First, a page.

The mainstream grocers have repeatedly suggested that value for money is about more than just price – but price, it seems, continues to reign supreme.
Despite concerted drives from Tesco, Sainsbury’s and Morrisons to improve availability, customer service and ranges throughout an encouraging 2016, shoppers had barely crawled out of bed and shaken off their New Year’s Day hangovers before they were raising another glass to the start of 2017’s supermarket price war.
Potts and his peers know that price is the one lever they must continue to pull
Just as it did in January last year, Morrisons has come flying out of the blocks.
Triggering the next wave of investment into its ‘Price Crunch’ campaign – which relaunched almost a year ago to the day – Morrisons has today slashed the prices of 800 products, including basket staples such as fish fingers and potatoes, as well as ‘superfoods’ like kale and avocados.
The grocer’s boss David Potts has revived its fortunes through a combination of initiatives, including store revamps, better customer service, improved quality, increased availability and a burgeoning online tie-up with etail titan Amazon.
But in uncertain economic and political times, characterised by negligible wage growth, fragile consumer confidence and the prospect of price rises following the Brexit vote, Potts and his peers know that price is the one lever they must continue to pull.
In response, Morrisons has declared that its latest wave of cuts is designed to “help families on tight budgets in January.”
Lewis and Coupe will be alert to the prospect of losing the shoppers that Tesco and Sainsbury’s have worked so hard to win back
In other words, Morrisons is imploring customers with smaller wallets not to desert it for the discounters when carrying out that New Year’s Resolution to curb their outgoings.
Likewise, Messrs Lewis and Coupe will be alert to the prospect of losing the shoppers that Tesco and Sainsbury’s have worked so hard to win back over the past 18 months.
Any widening of the price differential to the discounters, or being seen as a “bystander” to Morrisons’ latest investment, could easily turn shoppers’ heads elsewhere as they seek to tighten the purse strings.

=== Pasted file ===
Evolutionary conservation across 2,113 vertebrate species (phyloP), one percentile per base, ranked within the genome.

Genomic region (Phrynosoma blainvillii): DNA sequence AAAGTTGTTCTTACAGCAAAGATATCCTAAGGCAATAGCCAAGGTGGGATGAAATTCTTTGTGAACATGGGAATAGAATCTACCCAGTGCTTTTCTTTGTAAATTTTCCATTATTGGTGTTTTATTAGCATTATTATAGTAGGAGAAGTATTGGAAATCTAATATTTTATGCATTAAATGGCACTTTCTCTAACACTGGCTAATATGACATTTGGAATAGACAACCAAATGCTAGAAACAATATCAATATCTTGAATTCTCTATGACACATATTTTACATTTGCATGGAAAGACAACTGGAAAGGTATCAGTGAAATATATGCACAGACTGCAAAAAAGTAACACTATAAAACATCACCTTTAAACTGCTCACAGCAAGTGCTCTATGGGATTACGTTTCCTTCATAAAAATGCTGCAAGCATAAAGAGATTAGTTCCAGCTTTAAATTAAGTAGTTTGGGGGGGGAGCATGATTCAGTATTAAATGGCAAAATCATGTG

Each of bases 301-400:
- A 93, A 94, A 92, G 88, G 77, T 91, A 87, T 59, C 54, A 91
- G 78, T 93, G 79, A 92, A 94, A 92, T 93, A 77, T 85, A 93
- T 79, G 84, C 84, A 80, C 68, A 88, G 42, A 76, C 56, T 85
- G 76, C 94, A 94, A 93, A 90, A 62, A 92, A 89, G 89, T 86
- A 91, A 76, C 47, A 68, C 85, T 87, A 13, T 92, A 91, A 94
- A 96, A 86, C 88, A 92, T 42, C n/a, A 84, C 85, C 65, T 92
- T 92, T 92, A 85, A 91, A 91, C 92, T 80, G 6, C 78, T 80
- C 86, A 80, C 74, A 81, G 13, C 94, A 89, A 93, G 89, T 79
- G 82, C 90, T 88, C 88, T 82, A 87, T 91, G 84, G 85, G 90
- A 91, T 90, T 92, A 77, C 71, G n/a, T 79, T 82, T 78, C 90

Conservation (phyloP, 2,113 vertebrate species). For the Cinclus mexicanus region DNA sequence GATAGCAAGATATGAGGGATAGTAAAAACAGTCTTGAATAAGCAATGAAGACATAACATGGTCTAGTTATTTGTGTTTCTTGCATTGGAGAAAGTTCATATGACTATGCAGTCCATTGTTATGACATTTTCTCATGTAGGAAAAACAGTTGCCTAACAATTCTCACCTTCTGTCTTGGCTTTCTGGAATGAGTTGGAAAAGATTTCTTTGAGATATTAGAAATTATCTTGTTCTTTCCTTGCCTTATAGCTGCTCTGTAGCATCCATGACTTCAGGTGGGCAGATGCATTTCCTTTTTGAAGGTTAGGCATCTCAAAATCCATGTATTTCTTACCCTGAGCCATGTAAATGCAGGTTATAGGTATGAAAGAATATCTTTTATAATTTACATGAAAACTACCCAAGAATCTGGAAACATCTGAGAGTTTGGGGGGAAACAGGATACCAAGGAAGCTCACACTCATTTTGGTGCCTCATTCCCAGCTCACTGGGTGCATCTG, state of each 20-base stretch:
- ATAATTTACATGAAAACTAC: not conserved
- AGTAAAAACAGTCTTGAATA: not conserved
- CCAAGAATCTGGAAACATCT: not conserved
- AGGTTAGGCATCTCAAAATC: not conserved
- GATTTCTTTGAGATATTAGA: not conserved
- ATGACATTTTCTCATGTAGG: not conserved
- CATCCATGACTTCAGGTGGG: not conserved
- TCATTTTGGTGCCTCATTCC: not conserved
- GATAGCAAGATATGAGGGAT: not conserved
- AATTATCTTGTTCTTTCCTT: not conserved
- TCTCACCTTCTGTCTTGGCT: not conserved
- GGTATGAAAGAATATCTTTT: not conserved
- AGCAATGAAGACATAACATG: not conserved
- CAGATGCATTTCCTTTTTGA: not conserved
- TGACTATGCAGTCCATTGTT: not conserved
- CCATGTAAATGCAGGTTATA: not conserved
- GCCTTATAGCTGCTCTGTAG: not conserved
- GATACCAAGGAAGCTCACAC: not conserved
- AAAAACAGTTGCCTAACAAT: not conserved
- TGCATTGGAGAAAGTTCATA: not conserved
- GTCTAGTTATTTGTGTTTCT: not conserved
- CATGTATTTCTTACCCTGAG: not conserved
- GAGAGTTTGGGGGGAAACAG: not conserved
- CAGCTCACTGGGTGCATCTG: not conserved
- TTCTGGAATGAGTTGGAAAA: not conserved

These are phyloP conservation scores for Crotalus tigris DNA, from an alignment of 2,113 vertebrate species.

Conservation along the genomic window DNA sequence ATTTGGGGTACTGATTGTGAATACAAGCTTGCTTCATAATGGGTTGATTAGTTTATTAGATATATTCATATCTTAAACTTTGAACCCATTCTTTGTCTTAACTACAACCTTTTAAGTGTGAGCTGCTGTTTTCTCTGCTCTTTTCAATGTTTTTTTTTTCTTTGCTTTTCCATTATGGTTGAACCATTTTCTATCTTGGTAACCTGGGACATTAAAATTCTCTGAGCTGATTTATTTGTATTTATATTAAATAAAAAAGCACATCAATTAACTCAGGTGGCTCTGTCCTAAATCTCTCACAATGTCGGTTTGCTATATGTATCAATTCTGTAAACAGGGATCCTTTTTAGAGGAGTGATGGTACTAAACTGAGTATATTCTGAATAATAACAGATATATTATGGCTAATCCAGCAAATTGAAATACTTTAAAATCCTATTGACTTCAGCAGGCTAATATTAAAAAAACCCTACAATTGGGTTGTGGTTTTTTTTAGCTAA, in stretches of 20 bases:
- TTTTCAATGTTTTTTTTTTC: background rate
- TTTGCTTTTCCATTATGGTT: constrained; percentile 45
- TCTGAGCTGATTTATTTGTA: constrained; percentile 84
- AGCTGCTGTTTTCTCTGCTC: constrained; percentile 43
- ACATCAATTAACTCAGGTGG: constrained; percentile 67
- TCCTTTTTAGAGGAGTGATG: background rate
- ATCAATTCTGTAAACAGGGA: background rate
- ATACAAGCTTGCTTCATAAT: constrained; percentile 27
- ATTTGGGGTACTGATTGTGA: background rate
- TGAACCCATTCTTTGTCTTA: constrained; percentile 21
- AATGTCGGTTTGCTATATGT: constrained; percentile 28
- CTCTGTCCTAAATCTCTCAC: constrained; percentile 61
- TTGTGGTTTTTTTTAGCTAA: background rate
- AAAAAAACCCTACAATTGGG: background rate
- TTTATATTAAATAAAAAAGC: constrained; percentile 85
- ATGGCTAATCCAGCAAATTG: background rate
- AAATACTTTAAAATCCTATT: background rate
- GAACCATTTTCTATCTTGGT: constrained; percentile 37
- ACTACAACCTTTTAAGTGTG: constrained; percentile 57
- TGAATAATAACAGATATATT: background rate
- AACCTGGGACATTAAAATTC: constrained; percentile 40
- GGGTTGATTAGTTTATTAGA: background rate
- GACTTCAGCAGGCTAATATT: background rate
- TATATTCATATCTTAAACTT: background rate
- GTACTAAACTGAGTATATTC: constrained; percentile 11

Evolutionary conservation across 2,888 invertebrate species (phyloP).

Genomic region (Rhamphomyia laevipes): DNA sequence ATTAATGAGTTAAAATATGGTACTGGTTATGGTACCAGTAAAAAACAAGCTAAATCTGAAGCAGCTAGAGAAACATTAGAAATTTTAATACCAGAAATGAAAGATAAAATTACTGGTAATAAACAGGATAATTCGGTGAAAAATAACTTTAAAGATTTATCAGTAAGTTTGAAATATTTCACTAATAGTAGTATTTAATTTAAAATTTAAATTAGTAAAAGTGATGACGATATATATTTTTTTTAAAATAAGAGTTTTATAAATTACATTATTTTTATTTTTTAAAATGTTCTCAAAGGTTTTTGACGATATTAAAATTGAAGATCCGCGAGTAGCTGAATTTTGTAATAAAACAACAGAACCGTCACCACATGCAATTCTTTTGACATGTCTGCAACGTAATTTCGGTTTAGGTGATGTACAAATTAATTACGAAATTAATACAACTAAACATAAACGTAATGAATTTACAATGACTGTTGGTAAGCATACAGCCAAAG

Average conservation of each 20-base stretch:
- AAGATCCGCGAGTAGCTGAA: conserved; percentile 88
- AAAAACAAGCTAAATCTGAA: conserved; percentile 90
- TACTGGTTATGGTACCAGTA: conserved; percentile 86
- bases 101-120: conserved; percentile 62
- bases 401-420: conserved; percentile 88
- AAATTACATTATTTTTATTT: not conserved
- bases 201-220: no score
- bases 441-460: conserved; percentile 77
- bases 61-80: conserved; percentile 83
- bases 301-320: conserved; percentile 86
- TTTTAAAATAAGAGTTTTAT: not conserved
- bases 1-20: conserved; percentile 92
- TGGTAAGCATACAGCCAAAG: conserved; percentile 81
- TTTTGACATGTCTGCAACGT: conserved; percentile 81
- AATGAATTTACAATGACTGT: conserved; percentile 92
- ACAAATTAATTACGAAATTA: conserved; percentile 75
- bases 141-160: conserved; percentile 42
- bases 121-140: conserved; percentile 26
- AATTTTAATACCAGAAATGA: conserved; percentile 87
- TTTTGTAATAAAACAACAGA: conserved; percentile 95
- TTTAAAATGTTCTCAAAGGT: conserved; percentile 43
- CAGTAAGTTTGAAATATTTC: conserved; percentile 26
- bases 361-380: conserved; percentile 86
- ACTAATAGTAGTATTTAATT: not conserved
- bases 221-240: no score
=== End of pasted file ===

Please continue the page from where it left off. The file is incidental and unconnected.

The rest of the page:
And, of course, lurking somewhat ominously in the shadows of its big four rivals at the moment is Asda.
The Walmart-owned grocer has already signalled its intent under new boss Sean Clarke after launching the ‘That’s Better’ campaign last September – and further price investment is a near certainty in 2017 as the embattled grocer targets a sales recovery.
All of this provides a backdrop to some big questions heading into this year.
Will its entry-level Farm brands, shop-in-shop tie-ups with Arcadia and Holland & Barrett and its Clubcard loyalty scheme be enough to keep the more prudent Tesco shoppers out of the clutches of lower-priced rivals this year?
The majority of consumers will continue to select their supermarket of choice based on two main factors – location and price
Will its perception of quality, the rollout of Argos and Habitat concessions and the Nectar scheme prevent Sainsbury’s customers from looking elsewhere to save cash on their grocery shop?
To me, the answer to both those questions is ‘probably not’.
Grocery retailers can invest all the money in the world into the shopping experience and rewarding customers with loyalty points, but unless they can create supermarkets that are exciting to shop that offer something that is genuinely unique to the market, the majority of consumers will continue to select their supermarket of choice based on two main factors – location and price.
With the big four’s space race well and truly over as far as their larger supermarkets are concerned, the contest in 2017 will be a race to the bottom on price.